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It Sounds Like Jose Quintana Is a Strong Possibility for NLCS Game One

Chicago Cubs News

When Joe Maddon went to take the ball from Kyle Hendricks last night (this morning?) against the Nationals, one thought went through my mind: Will it be Jose Quintana?


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Hendricks had gone just four innings, so there was a lot of (high-leverage) runway left in the game, and we had just seen the Cubs pull a piggyback move with Jon Lester and Jake Arrieta in Game Four.

Instead, Maddon turned to his bullpen early and often – Brian Duensing got two outs, Pedro Strop threw an inning, Mike Montgomery got an out, and Carl Edwards Jr. walked a guy before leaving without anything to show for it – all before finally bringing Quintana in.

Although the move worked out in the end, as Quintana recorded two outs and left healthy, it was a less than desirable call to the pen at that point in the game. All four playoff starters have now pitched in Games 4 or 5 and that doesn’t leave a lot of rest before Game 1 of the NLCS on Saturday.


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Fortunately, on that front, the Cubs may have caught a lucky break:

OK, well, whew!

Apparently, in his celebratory postgame interviews – grain of salt necessary? – Cubs President of Baseball Operations Theo Epstein suggested that Jose Quintana could indeed start  Game One of the NLCS against Clayton Kershaw and the Dodgers on Saturday.

Now, to be sure, Joe Maddon offer input on something like this, but the front office and coaching staff are almost always on the same page – at least, publicly. I have to believe even an over-joyed Epstein wouldn’t have let something like this slip out had he not previously discussed it “in theory” with Maddon.


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(Photo by Jonathan Daniel/Getty Images)

In any case, as you can see by the tweets, Quintana’s 12 pitch appearance may have been efficient enough to let him go on Saturday on normal-ish rest. But there are a couple wrinkles.

First:

I’m not sure if Emma is suggesting that Quintana threw his regular bullpen session, warmed up, and then threw his 12 live-game pitches, or if he’s counting the warm up as a pseudo bullpen session. If it’s the former, a start on Saturday is less likely (even if it’s still possible). If it’s the latter, however, then, yeah, sure, there’s no real reason he couldn’t start on Saturday (besides the fact that it wasn’t just 12 pitches, it was 12 high-stress pitches, but I think that’s still OK).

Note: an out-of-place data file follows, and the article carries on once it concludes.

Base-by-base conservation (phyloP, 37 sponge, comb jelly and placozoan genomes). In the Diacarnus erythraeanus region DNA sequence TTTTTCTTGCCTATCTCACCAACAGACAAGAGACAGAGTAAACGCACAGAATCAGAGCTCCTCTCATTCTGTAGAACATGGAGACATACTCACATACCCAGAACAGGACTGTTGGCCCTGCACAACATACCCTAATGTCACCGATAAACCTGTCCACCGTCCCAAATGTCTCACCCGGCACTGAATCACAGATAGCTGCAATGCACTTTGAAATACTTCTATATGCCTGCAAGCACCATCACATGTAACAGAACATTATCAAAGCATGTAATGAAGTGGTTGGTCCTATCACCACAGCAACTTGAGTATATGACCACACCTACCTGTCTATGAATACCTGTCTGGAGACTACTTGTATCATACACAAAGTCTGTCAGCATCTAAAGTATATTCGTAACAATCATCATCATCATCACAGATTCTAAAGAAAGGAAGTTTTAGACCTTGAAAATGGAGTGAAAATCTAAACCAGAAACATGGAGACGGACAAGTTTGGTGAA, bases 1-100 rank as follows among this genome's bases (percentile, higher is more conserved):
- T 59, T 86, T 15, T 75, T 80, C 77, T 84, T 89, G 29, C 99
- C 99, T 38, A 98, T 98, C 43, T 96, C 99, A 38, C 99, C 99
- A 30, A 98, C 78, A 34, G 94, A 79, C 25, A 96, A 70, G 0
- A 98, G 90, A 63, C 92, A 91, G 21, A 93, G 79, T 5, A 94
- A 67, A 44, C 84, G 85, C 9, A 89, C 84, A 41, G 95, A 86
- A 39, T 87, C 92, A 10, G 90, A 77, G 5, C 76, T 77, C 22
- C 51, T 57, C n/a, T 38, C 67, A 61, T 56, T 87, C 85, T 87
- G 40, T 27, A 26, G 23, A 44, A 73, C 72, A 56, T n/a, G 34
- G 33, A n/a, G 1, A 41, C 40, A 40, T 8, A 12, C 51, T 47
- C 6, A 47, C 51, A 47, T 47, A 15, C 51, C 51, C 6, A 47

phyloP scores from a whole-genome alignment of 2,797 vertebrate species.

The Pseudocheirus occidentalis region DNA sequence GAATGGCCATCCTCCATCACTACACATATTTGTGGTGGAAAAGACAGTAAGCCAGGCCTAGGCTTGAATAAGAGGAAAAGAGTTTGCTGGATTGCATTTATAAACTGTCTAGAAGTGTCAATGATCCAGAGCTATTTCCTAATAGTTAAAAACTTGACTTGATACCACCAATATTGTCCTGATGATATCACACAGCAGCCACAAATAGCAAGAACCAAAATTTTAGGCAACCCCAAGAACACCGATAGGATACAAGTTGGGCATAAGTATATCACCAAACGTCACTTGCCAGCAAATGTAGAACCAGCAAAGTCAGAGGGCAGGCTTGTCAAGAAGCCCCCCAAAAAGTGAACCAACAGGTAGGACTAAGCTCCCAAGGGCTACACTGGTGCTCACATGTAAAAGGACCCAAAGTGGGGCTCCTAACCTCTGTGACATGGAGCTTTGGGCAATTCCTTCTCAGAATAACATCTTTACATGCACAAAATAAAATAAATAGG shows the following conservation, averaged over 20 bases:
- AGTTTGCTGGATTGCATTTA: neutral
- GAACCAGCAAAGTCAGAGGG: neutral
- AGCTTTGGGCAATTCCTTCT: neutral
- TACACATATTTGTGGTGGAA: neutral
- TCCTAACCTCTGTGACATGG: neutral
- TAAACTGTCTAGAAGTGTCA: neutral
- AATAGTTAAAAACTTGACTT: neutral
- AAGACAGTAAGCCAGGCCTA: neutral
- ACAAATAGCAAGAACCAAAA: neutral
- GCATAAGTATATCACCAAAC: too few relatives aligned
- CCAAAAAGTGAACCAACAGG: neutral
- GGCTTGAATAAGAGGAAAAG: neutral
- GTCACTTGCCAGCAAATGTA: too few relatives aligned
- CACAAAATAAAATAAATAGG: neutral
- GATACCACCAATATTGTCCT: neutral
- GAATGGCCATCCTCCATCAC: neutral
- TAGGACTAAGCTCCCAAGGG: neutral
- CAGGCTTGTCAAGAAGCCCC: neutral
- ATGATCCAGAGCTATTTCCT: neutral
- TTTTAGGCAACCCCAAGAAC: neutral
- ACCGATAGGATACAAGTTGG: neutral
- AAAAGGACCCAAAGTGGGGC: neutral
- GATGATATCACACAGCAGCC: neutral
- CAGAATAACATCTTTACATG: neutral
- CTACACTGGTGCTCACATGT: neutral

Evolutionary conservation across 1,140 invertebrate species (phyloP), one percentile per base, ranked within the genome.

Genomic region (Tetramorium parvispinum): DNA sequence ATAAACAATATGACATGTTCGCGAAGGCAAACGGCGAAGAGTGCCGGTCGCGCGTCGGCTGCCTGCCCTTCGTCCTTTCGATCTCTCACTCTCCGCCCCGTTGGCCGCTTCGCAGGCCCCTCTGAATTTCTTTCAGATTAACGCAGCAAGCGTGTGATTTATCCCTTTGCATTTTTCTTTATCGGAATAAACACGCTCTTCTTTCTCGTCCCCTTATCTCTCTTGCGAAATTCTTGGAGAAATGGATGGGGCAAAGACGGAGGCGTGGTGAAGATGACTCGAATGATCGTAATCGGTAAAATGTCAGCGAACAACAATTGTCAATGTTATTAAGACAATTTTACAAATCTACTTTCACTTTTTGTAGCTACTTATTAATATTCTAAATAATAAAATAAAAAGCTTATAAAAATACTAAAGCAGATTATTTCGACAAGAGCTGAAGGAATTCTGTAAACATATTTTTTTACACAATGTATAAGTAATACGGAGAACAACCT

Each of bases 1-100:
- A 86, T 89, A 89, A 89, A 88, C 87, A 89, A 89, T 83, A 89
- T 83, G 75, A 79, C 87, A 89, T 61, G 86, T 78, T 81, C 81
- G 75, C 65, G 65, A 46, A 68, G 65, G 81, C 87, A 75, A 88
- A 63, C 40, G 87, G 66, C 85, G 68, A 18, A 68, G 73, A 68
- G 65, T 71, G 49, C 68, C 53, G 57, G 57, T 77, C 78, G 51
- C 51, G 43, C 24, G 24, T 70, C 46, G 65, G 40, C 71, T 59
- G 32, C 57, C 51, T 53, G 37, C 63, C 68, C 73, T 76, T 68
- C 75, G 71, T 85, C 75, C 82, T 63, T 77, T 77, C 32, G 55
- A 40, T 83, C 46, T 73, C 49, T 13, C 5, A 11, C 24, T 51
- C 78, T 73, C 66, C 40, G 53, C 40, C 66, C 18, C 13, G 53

Secondly, it’s not a done deal, because the Cubs have one more starter theoretically available:

Did you forget John Lackey was around, too? He was even on the NLDS roster!

In my opinion, Lackey probably won’t get the ball in Game One, but it would be silly to not consider him. He pitched well in the second half, has plenty of experience, and is perfectly well-rested. You could even plan to piggyback him with someone like Mike Montgomery after 3-4 innings, and given their different pitching arms and style, that might even be a pretty attractive idea.

On top of that, it would give every other pitcher an extra day of rest, theoretically improving the quality of the starts they do make once they make them. The downside, of course, is that it would create the possibility that Lackey would start twice in the NLCS, and that’s where you start to lose value. The difference between a Lackey/Montgomery piggyback and one of the other starters for one game might be small, but that margin gets bigger when the sample gets larger.

So while that’s probably on the table, my best bet is that Jose Quintana takes the ball for the Cubs on Saturday, and is followed by Jon Lester on Sunday. From there, Jake Arrieta and Kyle Hendricks will take Games Three and Four in some order. They may not be extremely well-rested, but they are the Cubs’ best arms.


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You can probably expect an announcement sometime today or early tomorrow. We’ll keep ya posted.


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Michael Cerami

Michael Cerami is a Writer at Bleacher Nation, and you can find him on Twitter at @Michael_Cerami.